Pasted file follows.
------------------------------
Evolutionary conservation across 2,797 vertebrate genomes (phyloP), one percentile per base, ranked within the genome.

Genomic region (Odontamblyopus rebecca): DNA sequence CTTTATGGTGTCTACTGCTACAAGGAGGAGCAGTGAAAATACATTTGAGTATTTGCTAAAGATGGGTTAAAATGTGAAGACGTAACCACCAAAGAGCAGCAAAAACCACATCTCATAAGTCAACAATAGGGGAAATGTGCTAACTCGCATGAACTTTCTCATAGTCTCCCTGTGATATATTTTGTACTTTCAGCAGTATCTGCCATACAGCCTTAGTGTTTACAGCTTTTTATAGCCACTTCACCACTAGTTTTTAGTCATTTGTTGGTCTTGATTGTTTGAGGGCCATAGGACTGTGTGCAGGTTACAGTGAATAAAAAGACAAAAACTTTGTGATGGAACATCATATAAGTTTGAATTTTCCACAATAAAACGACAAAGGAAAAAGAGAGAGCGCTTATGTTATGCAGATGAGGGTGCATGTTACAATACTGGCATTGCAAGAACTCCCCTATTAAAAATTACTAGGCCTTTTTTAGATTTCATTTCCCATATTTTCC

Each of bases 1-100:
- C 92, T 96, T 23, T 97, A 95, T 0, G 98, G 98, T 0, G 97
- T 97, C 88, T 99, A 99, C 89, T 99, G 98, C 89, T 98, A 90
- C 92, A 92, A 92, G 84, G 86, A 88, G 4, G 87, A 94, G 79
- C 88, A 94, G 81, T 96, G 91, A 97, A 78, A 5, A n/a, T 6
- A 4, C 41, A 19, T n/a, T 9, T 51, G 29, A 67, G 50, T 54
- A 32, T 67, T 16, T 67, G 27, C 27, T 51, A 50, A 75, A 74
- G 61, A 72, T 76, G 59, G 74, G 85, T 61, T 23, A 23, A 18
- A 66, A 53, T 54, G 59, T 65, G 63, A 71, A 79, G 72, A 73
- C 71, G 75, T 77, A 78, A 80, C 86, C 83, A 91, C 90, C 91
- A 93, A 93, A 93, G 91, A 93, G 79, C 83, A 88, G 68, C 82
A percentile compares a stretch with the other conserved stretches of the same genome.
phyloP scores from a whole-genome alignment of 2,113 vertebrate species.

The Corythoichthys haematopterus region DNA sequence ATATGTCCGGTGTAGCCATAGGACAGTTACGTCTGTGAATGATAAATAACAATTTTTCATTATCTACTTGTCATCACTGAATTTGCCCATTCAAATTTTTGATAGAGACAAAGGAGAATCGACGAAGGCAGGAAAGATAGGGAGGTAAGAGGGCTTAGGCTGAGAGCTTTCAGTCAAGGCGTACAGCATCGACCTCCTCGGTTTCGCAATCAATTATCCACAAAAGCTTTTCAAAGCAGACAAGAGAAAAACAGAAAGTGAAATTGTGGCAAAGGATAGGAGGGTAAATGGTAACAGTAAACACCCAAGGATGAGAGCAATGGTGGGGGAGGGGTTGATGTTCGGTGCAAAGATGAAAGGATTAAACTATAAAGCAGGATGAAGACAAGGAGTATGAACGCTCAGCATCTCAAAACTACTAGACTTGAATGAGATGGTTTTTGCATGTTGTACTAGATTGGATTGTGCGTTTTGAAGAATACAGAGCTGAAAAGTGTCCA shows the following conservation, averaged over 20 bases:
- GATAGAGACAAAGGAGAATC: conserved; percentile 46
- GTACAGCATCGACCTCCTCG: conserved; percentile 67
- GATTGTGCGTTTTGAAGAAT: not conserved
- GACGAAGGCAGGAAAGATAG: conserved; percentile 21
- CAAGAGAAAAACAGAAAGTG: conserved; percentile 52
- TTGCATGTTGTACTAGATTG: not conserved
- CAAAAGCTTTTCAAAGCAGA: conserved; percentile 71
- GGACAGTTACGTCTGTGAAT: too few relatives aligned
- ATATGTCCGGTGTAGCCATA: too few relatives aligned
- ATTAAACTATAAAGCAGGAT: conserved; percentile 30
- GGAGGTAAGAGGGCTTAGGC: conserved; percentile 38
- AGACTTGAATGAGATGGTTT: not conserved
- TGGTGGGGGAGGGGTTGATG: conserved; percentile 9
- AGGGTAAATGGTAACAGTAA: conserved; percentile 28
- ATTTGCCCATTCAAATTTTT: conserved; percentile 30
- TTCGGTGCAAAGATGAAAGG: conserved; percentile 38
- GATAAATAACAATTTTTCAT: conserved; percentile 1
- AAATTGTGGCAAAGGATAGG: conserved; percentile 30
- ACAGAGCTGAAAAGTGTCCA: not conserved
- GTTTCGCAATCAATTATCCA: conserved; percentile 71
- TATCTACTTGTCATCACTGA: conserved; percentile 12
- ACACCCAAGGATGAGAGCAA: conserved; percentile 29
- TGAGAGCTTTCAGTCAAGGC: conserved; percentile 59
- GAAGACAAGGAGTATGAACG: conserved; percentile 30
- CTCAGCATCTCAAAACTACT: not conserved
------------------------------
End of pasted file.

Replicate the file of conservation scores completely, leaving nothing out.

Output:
Evolutionary conservation across 2,797 vertebrate genomes (phyloP), one percentile per base, ranked within the genome.

Genomic region (Odontamblyopus rebecca): DNA sequence CTTTATGGTGTCTACTGCTACAAGGAGGAGCAGTGAAAATACATTTGAGTATTTGCTAAAGATGGGTTAAAATGTGAAGACGTAACCACCAAAGAGCAGCAAAAACCACATCTCATAAGTCAACAATAGGGGAAATGTGCTAACTCGCATGAACTTTCTCATAGTCTCCCTGTGATATATTTTGTACTTTCAGCAGTATCTGCCATACAGCCTTAGTGTTTACAGCTTTTTATAGCCACTTCACCACTAGTTTTTAGTCATTTGTTGGTCTTGATTGTTTGAGGGCCATAGGACTGTGTGCAGGTTACAGTGAATAAAAAGACAAAAACTTTGTGATGGAACATCATATAAGTTTGAATTTTCCACAATAAAACGACAAAGGAAAAAGAGAGAGCGCTTATGTTATGCAGATGAGGGTGCATGTTACAATACTGGCATTGCAAGAACTCCCCTATTAAAAATTACTAGGCCTTTTTTAGATTTCATTTCCCATATTTTCC

Each of bases 1-100:
- C 92, T 96, T 23, T 97, A 95, T 0, G 98, G 98, T 0, G 97
- T 97, C 88, T 99, A 99, C 89, T 99, G 98, C 89, T 98, A 90
- C 92, A 92, A 92, G 84, G 86, A 88, G 4, G 87, A 94, G 79
- C 88, A 94, G 81, T 96, G 91, A 97, A 78, A 5, A n/a, T 6
- A 4, C 41, A 19, T n/a, T 9, T 51, G 29, A 67, G 50, T 54
- A 32, T 67, T 16, T 67, G 27, C 27, T 51, A 50, A 75, A 74
- G 61, A 72, T 76, G 59, G 74, G 85, T 61, T 23, A 23, A 18
- A 66, A 53, T 54, G 59, T 65, G 63, A 71, A 79, G 72, A 73
- C 71, G 75, T 77, A 78, A 80, C 86, C 83, A 91, C 90, C 91
- A 93, A 93, A 93, G 91, A 93, G 79, C 83, A 88, G 68, C 82
A percentile compares a stretch with the other conserved stretches of the same genome.
phyloP scores from a whole-genome alignment of 2,113 vertebrate species.

The Corythoichthys haematopterus region DNA sequence ATATGTCCGGTGTAGCCATAGGACAGTTACGTCTGTGAATGATAAATAACAATTTTTCATTATCTACTTGTCATCACTGAATTTGCCCATTCAAATTTTTGATAGAGACAAAGGAGAATCGACGAAGGCAGGAAAGATAGGGAGGTAAGAGGGCTTAGGCTGAGAGCTTTCAGTCAAGGCGTACAGCATCGACCTCCTCGGTTTCGCAATCAATTATCCACAAAAGCTTTTCAAAGCAGACAAGAGAAAAACAGAAAGTGAAATTGTGGCAAAGGATAGGAGGGTAAATGGTAACAGTAAACACCCAAGGATGAGAGCAATGGTGGGGGAGGGGTTGATGTTCGGTGCAAAGATGAAAGGATTAAACTATAAAGCAGGATGAAGACAAGGAGTATGAACGCTCAGCATCTCAAAACTACTAGACTTGAATGAGATGGTTTTTGCATGTTGTACTAGATTGGATTGTGCGTTTTGAAGAATACAGAGCTGAAAAGTGTCCA shows the following conservation, averaged over 20 bases:
- GATAGAGACAAAGGAGAATC: conserved; percentile 46
- GTACAGCATCGACCTCCTCG: conserved; percentile 67
- GATTGTGCGTTTTGAAGAAT: not conserved
- GACGAAGGCAGGAAAGATAG: conserved; percentile 21
- CAAGAGAAAAACAGAAAGTG: conserved; percentile 52
- TTGCATGTTGTACTAGATTG: not conserved
- CAAAAGCTTTTCAAAGCAGA: conserved; percentile 71
- GGACAGTTACGTCTGTGAAT: too few relatives aligned
- ATATGTCCGGTGTAGCCATA: too few relatives aligned
- ATTAAACTATAAAGCAGGAT: conserved; percentile 30
- GGAGGTAAGAGGGCTTAGGC: conserved; percentile 38
- AGACTTGAATGAGATGGTTT: not conserved
- TGGTGGGGGAGGGGTTGATG: conserved; percentile 9
- AGGGTAAATGGTAACAGTAA: conserved; percentile 28
- ATTTGCCCATTCAAATTTTT: conserved; percentile 30
- TTCGGTGCAAAGATGAAAGG: conserved; percentile 38
- GATAAATAACAATTTTTCAT: conserved; percentile 1
- AAATTGTGGCAAAGGATAGG: conserved; percentile 30
- ACAGAGCTGAAAAGTGTCCA: not conserved
- GTTTCGCAATCAATTATCCA: conserved; percentile 71
- TATCTACTTGTCATCACTGA: conserved; percentile 12
- ACACCCAAGGATGAGAGCAA: conserved; percentile 29
- TGAGAGCTTTCAGTCAAGGC: conserved; percentile 59
- GAAGACAAGGAGTATGAACG: conserved; percentile 30
- CTCAGCATCTCAAAACTACT: not conserved